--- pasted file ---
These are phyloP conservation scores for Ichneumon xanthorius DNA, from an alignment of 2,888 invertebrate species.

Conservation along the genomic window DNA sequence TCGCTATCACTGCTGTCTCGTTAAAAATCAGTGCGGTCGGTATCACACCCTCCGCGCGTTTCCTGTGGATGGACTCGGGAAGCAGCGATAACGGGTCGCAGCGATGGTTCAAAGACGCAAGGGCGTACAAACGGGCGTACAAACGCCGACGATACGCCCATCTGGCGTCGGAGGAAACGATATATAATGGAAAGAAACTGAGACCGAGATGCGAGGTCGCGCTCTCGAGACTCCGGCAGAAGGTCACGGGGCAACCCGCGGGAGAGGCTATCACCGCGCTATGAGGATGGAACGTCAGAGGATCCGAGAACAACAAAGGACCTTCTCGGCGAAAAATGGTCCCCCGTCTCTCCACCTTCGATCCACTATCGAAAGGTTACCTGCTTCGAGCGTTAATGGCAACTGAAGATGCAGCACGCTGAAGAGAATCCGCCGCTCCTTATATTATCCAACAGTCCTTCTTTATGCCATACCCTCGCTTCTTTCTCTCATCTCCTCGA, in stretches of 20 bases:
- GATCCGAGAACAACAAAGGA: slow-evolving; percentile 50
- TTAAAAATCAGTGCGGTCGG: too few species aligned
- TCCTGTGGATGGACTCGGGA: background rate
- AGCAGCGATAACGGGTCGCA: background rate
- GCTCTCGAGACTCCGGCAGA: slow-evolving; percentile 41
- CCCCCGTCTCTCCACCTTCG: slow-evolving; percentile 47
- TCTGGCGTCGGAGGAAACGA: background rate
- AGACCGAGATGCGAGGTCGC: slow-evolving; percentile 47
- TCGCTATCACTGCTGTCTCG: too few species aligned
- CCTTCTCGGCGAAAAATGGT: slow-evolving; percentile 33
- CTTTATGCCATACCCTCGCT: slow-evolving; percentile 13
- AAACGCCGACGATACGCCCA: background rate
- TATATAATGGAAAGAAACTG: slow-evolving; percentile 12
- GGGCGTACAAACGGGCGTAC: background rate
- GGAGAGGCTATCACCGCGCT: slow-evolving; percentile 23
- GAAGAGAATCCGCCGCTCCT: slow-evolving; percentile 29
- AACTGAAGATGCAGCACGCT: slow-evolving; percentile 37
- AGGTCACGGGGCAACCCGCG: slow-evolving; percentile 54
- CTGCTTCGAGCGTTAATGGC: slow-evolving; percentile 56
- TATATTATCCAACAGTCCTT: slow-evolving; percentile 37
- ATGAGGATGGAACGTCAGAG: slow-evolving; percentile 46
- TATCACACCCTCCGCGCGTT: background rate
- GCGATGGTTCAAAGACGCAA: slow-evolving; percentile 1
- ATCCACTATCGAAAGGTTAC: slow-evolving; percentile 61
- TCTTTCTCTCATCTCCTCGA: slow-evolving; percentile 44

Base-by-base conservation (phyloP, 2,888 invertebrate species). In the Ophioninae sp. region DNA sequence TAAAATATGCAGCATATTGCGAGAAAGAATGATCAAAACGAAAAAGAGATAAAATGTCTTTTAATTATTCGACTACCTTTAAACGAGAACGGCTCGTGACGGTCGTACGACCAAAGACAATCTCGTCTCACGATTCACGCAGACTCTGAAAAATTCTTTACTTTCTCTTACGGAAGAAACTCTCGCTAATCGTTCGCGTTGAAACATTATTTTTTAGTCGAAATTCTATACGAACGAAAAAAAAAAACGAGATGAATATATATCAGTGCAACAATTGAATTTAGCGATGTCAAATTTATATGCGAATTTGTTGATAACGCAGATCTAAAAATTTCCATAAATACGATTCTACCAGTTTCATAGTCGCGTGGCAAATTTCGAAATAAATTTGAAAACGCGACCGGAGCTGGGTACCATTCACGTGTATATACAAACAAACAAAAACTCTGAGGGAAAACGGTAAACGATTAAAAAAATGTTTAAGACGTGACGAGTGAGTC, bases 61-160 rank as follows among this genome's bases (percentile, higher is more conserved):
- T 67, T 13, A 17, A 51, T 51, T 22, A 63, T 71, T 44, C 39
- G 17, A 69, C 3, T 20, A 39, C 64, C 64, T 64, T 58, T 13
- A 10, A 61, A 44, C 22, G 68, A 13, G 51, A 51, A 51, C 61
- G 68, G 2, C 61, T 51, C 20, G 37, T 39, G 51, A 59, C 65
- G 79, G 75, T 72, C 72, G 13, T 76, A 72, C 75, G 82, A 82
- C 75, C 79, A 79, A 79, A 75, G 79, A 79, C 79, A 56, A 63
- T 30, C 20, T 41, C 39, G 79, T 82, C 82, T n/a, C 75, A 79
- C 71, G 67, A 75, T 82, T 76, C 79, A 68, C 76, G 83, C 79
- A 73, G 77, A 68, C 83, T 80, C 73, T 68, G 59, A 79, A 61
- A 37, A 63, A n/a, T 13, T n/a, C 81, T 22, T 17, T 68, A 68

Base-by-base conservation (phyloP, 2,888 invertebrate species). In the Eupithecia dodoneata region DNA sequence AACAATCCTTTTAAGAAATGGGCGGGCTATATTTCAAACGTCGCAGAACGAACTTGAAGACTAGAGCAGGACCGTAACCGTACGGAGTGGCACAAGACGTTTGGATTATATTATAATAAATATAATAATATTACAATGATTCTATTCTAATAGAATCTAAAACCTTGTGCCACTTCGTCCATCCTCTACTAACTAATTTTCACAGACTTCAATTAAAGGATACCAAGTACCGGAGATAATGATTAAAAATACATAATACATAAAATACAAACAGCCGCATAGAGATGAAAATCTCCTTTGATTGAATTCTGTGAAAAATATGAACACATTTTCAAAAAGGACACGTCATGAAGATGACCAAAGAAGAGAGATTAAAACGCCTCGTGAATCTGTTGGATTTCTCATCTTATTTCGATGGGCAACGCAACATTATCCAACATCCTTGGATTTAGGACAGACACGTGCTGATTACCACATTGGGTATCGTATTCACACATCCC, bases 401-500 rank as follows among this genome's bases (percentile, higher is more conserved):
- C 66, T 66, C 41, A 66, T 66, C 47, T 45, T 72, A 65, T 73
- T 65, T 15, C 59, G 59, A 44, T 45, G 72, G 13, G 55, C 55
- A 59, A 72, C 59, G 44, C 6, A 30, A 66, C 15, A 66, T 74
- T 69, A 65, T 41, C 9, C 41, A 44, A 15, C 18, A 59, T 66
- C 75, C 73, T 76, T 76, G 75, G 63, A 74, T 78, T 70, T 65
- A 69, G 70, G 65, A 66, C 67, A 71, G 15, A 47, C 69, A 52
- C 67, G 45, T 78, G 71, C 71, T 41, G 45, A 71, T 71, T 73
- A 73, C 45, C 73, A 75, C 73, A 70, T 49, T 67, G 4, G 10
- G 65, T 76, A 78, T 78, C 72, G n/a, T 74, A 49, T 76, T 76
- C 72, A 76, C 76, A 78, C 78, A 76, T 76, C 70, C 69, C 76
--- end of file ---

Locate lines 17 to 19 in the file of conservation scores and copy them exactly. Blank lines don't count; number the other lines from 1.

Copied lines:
- GGAGAGGCTATCACCGCGCT: slow-evolving; percentile 23
- GAAGAGAATCCGCCGCTCCT: slow-evolving; percentile 29
- AACTGAAGATGCAGCACGCT: slow-evolving; percentile 37